In your first year you can study the Gaelic language as well as Celtic civilisation.
There are three first-year courses in Scottish Gaelic, Gaelic 1A and Gaelic 1B, which run over both semesters, and Introduction to Gaelic Language and Culture, which is a one-semester course taught in the first semester.
The qualification for entry to Gaelic 1A is normally a pass at Higher or A-level in a language other than English, or equivalent evidence of linguistic proficiency.
The course is not open to students qualified to take Gaelic 1B.
Gaelic 1A seeks to give students with no previous knowledge of Scottish Gaelic a thorough grounding in written and spoken Scottish Gaelic and is intended primarily for students intending to continue their study of Gaelic beyond the first year (including those enrolled for the MA in Celtic).
The work of the class consists of grammar workshops, language practical classes, reading classes and conversation classes.
In the second semester, students are introduced to a set of graded reading texts in Gaelic.
Written work includes a series of weekly language exercises handed in throughout the year, and a number of short Gaelic compositions.
Gaelic 1B is designed for students with a pass in Higher Gàidhlig or Gaelic (or equivalent qualification).
The aims of Gaelic 1B are:
This course is not open to students qualified to take Gaelic 1B or to students enrolled in Gaelic 1A.
This is a one-semester introduction to Gaelic language, literature and culture, taught in the first semester.
The course is designed for students who wish to acquire a basic knowledge of the Scottish Gaelic language and its cultural context. It is suitable as an 'outside subject' or as a subject for visiting students, but it does not allow for progression to second-year Gaelic courses.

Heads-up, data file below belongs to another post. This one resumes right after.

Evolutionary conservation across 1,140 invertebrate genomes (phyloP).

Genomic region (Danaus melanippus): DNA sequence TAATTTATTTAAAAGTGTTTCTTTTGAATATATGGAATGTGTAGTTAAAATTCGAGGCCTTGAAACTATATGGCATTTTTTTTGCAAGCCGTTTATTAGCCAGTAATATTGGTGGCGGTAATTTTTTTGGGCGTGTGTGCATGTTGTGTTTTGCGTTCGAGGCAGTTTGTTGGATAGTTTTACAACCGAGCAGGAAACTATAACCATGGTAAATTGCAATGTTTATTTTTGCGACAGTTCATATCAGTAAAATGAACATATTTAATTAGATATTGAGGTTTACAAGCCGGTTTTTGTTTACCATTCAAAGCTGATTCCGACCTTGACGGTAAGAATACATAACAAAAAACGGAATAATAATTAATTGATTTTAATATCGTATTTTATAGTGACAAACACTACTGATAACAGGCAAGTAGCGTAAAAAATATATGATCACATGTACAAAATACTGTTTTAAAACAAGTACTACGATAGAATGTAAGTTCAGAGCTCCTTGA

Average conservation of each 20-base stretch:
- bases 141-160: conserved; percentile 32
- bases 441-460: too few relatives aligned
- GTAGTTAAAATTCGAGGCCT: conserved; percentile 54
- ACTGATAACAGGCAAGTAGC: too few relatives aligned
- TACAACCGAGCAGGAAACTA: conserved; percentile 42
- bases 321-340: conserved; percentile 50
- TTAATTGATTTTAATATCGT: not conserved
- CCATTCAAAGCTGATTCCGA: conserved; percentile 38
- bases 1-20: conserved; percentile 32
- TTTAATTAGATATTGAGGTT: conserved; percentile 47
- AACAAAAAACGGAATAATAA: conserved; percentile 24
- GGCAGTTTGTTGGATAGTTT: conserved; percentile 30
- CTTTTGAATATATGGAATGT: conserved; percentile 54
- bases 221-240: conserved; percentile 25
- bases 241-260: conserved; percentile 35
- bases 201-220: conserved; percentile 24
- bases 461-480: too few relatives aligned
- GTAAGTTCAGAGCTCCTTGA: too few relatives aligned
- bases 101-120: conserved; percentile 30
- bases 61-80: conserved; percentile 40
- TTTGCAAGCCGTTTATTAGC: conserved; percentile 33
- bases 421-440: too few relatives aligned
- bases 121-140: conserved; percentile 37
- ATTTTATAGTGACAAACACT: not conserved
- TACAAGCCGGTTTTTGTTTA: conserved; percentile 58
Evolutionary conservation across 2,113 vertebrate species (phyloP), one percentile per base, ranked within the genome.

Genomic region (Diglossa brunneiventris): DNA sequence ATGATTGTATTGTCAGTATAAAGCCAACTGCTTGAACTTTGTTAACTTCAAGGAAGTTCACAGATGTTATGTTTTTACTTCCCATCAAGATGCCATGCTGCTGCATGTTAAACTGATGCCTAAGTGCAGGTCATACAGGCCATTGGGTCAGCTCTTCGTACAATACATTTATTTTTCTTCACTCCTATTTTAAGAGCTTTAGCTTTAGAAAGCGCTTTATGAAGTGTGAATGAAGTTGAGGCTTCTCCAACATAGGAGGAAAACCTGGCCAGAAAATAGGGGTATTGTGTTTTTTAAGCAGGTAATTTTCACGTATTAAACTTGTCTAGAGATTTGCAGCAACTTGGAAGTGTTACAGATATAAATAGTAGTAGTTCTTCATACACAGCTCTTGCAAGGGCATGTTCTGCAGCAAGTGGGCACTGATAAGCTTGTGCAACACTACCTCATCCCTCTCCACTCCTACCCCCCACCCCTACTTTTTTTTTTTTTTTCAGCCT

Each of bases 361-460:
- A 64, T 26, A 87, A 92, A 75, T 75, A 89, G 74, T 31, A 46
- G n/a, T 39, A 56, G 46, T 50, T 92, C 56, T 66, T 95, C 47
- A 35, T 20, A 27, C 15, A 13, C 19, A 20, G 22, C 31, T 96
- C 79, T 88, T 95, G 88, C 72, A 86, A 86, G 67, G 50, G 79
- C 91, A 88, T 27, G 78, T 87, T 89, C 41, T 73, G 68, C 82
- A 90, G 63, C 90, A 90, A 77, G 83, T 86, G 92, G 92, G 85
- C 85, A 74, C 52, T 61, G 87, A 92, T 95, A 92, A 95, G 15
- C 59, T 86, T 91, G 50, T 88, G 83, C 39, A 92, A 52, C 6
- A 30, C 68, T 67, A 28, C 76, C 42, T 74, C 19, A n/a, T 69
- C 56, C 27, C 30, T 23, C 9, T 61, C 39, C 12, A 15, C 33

There are no formal requirements or special linguistic skills needed for entry to these courses; they are self-contained, and neither is a prerequisite for the other.
There are two semester-long survey courses in Celtic Civilisation, each of which is a self-contained module.
Celtic Civilisation 1A (first semester) covers the origins and development of the idea of Celticness as an element of modern identity, and the changing ideas about the link between the Celtic languages and Celticness.
Celtic Civilisation 1B (second semester) covers the Celtic early Middle Ages (roughly AD 400-1000), which saw the transformation of society, religion, learning and politics in Britain and Ireland.
Both courses seek to place the Celtic languages of the past and present into wider historical and contemporary context, to consider the impact of modern Celticness on how the past has been understood, and to provide introductions to Celtic Studies in the medieval and modern periods.
The approach is interdisciplinary: the lecturing teams include experts in archaeology, history, linguistics, literature and social science. Lectures are backed up by tutorials and WebCT.